“The real driving simulator”
“The following is a contributor post by the Purple Prose Mage.”
If you’re going to write a weekly series based on racing games, you’re going to feature Gran Turismo eventually. It’s inevitable. Developer Polyphony Digital gives it the tagline “the real driving simulator” and it really is. No other racing game so accurately recreates real driving physics, nor features such a large collection of real cars, let alone any so authentically replicated. The attention to detail has made the games more than just digital entertainment – a Gran Turismo title is a virtual museum, scientific document and practising tool. Every degree to which an aspect of a car can be modified and tuned makes a real, subtle difference. They’re games that should only be played by those who truly know what they’re doing. Every car featured in the games are studied meticulously, industry experts are consulted during development and vehicle sounds are recorded from the real thing. It’s Peak PlayStation – nothing demonstrates its capabilities like this. No surprise, then, that it’s the best-selling PlayStation exclusive franchise.
The car collecting aspect is the most addictive; I consistently find myself wanting to acquire one more vehicle for my garage. The temptation that keeps me playing is to see just how big my collection can become. The career mode events are designed with specific vehicle specifications in mind and buying another car may be necessary in order to enter. Having exactly the right car for a particular event is the way to progress. It will only grow from there. Events are accessible to any driver with the relevant license, with can only be awarded by completing challenges that will push their driving skill to the appropriate level. Thus, the learning curve is drawn as perfectly and precisely as the hundreds of thousands of polygons that go into every vehicle’s design.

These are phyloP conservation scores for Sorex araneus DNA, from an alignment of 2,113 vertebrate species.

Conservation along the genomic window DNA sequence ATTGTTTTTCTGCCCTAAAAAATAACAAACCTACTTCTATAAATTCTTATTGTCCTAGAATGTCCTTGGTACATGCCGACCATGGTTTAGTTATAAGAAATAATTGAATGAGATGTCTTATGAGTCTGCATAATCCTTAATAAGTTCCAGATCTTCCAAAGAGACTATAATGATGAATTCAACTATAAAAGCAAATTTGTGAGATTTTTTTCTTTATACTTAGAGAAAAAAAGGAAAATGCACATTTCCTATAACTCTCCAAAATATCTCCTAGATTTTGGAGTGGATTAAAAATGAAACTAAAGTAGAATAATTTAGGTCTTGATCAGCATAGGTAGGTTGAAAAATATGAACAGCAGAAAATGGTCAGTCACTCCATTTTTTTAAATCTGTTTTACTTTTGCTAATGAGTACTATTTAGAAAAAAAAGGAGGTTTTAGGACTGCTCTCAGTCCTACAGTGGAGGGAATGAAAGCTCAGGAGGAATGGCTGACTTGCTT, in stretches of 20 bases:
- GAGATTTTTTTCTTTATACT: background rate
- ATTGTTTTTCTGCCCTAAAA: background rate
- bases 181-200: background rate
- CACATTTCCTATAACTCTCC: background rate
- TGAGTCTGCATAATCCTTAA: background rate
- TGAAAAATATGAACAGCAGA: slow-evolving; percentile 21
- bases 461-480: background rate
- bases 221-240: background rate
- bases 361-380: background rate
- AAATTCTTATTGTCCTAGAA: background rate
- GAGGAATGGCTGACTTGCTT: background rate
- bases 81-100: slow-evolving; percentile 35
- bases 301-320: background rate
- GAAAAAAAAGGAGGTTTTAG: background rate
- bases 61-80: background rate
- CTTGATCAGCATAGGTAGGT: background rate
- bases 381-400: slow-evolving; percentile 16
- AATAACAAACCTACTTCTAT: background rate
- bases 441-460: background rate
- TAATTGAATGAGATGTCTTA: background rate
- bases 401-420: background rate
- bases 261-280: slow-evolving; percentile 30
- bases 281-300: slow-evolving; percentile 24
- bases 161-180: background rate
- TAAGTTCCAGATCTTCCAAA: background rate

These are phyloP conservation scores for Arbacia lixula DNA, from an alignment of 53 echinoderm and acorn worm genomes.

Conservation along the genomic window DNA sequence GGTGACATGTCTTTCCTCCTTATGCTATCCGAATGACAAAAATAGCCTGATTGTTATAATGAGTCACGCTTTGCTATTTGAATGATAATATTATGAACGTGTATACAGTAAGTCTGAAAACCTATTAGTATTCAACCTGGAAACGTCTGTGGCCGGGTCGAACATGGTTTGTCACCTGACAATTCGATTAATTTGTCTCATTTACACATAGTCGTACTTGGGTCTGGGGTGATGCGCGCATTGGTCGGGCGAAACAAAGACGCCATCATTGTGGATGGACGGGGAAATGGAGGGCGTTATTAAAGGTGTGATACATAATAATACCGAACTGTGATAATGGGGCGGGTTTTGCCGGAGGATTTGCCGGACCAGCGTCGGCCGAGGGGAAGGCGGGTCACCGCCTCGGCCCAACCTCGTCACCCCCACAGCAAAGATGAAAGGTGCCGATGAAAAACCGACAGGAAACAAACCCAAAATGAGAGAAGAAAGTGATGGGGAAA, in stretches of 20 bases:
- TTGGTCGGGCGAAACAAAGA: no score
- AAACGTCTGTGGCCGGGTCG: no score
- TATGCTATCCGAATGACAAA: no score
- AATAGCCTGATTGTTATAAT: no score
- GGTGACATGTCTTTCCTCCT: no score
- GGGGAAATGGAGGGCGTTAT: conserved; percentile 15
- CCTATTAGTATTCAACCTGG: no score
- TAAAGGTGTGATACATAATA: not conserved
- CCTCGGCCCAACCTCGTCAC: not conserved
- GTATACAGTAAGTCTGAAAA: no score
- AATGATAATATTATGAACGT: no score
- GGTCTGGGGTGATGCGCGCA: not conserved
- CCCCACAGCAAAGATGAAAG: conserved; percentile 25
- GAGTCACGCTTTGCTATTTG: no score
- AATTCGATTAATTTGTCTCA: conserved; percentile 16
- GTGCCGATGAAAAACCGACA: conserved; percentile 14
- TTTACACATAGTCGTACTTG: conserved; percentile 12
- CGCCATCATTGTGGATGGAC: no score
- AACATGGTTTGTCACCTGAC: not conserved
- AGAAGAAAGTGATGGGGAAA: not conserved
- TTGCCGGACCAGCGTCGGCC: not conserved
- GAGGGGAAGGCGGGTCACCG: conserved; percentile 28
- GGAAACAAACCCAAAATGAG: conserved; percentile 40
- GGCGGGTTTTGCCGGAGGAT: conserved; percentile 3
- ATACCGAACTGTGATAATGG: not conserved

Each wheel is modelled independently, interacting with the car on its own. This is symptomatic of how Polyphony Digital makes the physics so realistic – by breaking the cars down into their constituent elements, they’re able to simulate the subtle dynamics that we don’t know we notice in real life. This also allows the modifications to make more accurate differences, as any changes can be affected right down to specific parts rather than as making a general difference to the car as a whole. If you don’t have a developed understanding of practical automotive theory, you’ll be lost. The original Gran Turismo – which remains the highest-rated racing game on Metacritic – came with an almighty information booklet that has been identified by the Guinness Book of World Records as the largest video game instruction manual. Playing Gran Turismo requires the same kind of passionate obsession as its developers have for it. If you don’t have it, you’ll probably find it tedious and dull.